Irrigation Picture Looks Good,
by Michelle Dunlop
Recharge opportunity seems slim this year
BOISE -- Don't be fooled by all the wet stuff outside.
The mountains may be cloaked in snow, the reservoirs slowly filling with water, but, the picture below the surface remains far from rosy.
At least, that was the message Karl Dreher, director of the Department of Water Resources, conveyed to a House committee this week.
"Even though it's a good water year compared to the last six, it's not the banner year that some of the rhetoric would lead you to believe," Dreher told the House Resources and Conservation Committee. "We're just somewhat above average."
Six years of drought have led to calls for water and lawsuits levied by the various holders of water rights. While the outlook for this irrigation season looks good for the moment, the reason for the dispute between water users remains: a depleted Eastern Snake River Plain Aquifer.
In some places along the aquifer, groundwater levels have dropped 30 to 60 feet in the last six years, Dreher said. And, one good water year isn't going to make the difference.
This session, House Speaker Bruce Newcomb, R-Burley, introduced a controversial aquifer recharge bill. If Newcomb's legislation passes, some of the water that normally flows downstream through the hydroelectric dams would be diverted and used to replenish the aquifer. Idaho Power Company and surface water users oppose the bill, saying it sets a bad precedent of the state meddling with water rights.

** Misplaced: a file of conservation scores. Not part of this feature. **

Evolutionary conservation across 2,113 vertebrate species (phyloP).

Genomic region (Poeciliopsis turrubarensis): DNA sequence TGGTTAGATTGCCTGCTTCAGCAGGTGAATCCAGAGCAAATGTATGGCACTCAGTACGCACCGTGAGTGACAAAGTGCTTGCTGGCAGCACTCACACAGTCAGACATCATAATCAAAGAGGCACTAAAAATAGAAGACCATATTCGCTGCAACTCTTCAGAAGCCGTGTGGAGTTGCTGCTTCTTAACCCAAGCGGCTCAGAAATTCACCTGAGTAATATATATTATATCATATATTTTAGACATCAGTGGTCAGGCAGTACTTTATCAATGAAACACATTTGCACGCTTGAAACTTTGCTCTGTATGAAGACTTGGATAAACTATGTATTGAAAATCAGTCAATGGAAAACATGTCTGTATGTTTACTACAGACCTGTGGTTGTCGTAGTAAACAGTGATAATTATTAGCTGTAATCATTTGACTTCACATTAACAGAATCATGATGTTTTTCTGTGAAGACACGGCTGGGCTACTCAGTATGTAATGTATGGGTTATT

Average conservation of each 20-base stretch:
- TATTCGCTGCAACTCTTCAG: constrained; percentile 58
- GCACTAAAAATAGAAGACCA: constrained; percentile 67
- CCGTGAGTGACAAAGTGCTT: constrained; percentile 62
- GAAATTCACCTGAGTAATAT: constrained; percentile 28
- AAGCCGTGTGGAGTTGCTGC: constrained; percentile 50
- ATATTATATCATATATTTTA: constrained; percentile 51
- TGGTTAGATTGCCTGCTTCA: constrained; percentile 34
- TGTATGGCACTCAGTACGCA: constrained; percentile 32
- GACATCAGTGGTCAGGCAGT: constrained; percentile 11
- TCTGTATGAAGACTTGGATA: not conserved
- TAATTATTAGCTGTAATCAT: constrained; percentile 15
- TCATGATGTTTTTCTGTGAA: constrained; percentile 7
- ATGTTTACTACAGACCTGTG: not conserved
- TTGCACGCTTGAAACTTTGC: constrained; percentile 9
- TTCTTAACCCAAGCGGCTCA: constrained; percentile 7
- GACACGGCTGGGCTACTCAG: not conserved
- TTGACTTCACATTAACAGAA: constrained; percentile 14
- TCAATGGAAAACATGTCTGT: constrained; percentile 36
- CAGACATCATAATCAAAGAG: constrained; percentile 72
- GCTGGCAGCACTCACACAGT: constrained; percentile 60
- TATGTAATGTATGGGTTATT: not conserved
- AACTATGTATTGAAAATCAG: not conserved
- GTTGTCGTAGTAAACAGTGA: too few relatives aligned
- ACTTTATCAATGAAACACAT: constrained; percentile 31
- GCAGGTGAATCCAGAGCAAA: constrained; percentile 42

The legislation passed the House with a vote of 43-22 last week. On Tuesday, Newcomb added an emergency clause to his recharge bill making it effective right away if the bill becomes law.
Yet, the measure is still too little, too late for much recharge to occur this year, said Mike Beus, operations manager for the Bureau of Reclamation in Burley.
"The amount wouldn't be a measurable," he said.
Beus, like Dreher, doesn't view this water year as much of a solution to six years of drought. Instead, Beus said, people have lost sight of what normal spring flows are.
"This isn't likely to be known as a wet year," Beus said.
Ron Abramovich, a water supply specialist with the Natural Resources Conservation Service, is a little more optimistic about Magic Valley's water picture.
"It's the best year since 1999," Abramovich said.
Snowpack levels across most of the state are above average, Abramovich said. Levels in northern Idaho aren't as high as in the southern portion of the state, he said. Overall, snowpack levels are nearly double last year's levels at this time.
However, "we don't know how it's going to come off," he said.
If the weather warms up quickly or the area receives heavy spring rains like last year, the snowpack melts quickly and doesn't seep in and replenish the aquifer as much as if it melted slowly, Abramovich said. To recover, the aquifer needs a number of years of wet weather.
"Hopefully, the wet trend that began last May will continue for several years," he said.
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